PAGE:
‘Blood Pig’ — Black Comedy in Need of a Transfusion

By Ernest Kearney — I’m not sure if Playwright Devin Arnold has watched a little too much League of Gentlemen or not anywhere near enough. He may not even have a clue what I’m talking about should he read this —…

What? That dog of a movie with Sean Connery and Dr. Jekyll and everybody on the Nautilus, and…

No! That’s the 2003 box office flop The League of Extraordinary Gentlemen. I’m referring to the 1999 BBC Two program League of Gentlemen, that most Americans are cruelly unaware of and which is arguably the most surreal TV series ever to corrode broadcasting’s airwaves. The League, which began in the 1997 Edinburgh Festival Fringe, is a skillfully crafted very funny show that makes your skin crawl.

I bring up this series because Arnold is certainly trying to walk a very similar line.

Blood Pig is a “bromanatic” comedy between the in-charge Vince (Jerry Campisi) and the inexperienced nerdy Devin (Chazz Christian) and tries to be a chuckle-fest despite the fact that Vince has kept the scantily clad Devin chained to a pillar in his basement for a couple of years, using his blood during each lunar cycle for a black art ritual in which he becomes possessed by Satan (Or some other demonic headliner.)

Into this situation stumbles Detective Michaels (Idrees Degas) who during an investigation into complaints of strange going-ons in Vince’s house, ends up a scantily clad third-wheel chained alongside the jealous Devin.

To ensure the “course of true love” runs less smoothly, Jeanette (Jennifer Sherer) fellow demon worshipper, patricidal redhead and Vince’s girlfriend appears on the scene much to Devin’s annoyance.

League of Gentleman accomplished a superb and unlikely fusion of Monty Python with the Hostile film franchise.

Blood Pig attempts to don the mantle of a very funny, very black comedy and fails.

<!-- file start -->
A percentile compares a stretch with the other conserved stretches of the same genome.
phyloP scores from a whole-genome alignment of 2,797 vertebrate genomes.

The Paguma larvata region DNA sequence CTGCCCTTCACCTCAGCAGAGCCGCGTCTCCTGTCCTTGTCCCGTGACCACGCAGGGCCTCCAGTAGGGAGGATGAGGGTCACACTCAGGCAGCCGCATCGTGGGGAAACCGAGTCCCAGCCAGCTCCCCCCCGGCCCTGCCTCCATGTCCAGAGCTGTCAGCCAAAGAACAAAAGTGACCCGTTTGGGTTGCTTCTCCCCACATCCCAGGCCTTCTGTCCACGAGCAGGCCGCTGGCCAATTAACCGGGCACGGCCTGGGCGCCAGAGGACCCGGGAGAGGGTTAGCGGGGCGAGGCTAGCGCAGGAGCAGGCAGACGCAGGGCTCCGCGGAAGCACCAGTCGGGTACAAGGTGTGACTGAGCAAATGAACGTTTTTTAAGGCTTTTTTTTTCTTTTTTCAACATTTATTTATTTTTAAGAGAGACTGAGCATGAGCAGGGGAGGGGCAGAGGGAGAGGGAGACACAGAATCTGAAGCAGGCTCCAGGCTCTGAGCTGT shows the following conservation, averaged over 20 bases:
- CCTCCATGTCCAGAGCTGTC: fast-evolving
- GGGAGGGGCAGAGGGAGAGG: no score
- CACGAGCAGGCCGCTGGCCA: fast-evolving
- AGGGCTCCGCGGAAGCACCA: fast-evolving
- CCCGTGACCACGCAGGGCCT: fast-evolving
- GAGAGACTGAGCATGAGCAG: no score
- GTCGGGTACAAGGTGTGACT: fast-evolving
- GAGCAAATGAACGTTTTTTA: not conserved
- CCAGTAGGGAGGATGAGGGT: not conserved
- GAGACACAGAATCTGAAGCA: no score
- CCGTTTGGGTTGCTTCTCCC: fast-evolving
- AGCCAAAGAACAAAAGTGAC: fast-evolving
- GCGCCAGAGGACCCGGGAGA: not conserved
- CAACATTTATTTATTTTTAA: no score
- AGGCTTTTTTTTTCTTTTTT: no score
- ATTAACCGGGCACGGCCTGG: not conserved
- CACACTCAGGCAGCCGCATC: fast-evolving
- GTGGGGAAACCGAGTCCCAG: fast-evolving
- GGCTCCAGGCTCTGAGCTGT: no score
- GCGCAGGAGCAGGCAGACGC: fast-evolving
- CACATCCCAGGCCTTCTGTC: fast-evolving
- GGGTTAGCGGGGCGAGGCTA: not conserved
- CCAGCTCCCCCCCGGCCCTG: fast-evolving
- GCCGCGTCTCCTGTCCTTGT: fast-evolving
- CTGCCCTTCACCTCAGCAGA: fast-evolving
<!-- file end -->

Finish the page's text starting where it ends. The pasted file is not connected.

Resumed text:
Arnold does throw up some interesting notions — a talent show, a love duet, etcetera — and there are clever lines; unfortunately, the playwright has not put the work into the script.

Black comedies succeed when full attention is given to each half of the genre, here that has not been done, so neither a horror nor comic environment has been adequately realized.

Adding to the difficulties, Director Troy Whitaker hasn’t worked his actors or the show into any semblance of cohesion.

Christian is performing a skit, Campisi delivers his lines full frontal to the audience, Degas yells about 90 percent of his dialogue, and Sherer’s dialogue sags from lack of any structure.
In this attempt, Producer Adam Bradshaw and all those involved have failed.

However, to their credit, they certainly “Failed Big.” Yes, their ambitions were in excess of their abilities, but that’s the method for improving those abilities.

For that


bronze ribbon - Fringe Festival

‘Blood Pig’

Played During the Hollywood Fringe Festival 2022


Learn More at bloodpigplay.com


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Written by

An award-winning L.A. playwright and rabble-rouser of note who has hoisted glasses with Orson Welles, been arrested on three continents and once beat up Charlie Manson. His first play, "Among the Vipers" was a semi-finalist in the Julie Harris Playwriting Competition and was featured in the Carnegie-Mellon Showcase of New Plays. It was produced at the NPT Theater in Ashland, Oregon and Los Angeles’ celebrated Odyssey Ensemble Theatre. His following play, “The Little Boy Who Loved Monsters” was produced at The Hollywood Actors Theater, where he earned praise from the Los Angeles Times for his “…inordinately creative writing.” The play went on to numerous other productions including Berlin’s The Black Theatre under the direction of Rainer Fassbinder who wrote in his program notes of Kearney, “He is a skilled playwright, but more importantly he is a dangerous one.” Ernest Kearney has worked as literary manager or as dramaturge for among others The Hudson Theater Guild, Nova Diem and the Odyssey Ensemble Theatre, where he still serves on the play selection committee. He has been the recipient of two Dramalogue Awards and a finalist or semi-finalist, three times, in the Julie Harris Playwriting Competition. His work has been performed by Michael Dunn, Sandra Tsing Loh, Jack Colvin and Billy Bob Thornton, and to date, either as playwright or director, he has upwards of a hundred and thirty productions under his belt, including a few at the Bob Baker Marionette Theater as puppeteer. Kearney remains focused on his writing, as well as living happily ever after with his lovely wife Marlene. His stage reviews and social essays can be found at TheTVolution.com and workingauthor.com. Follow him on Facebook.

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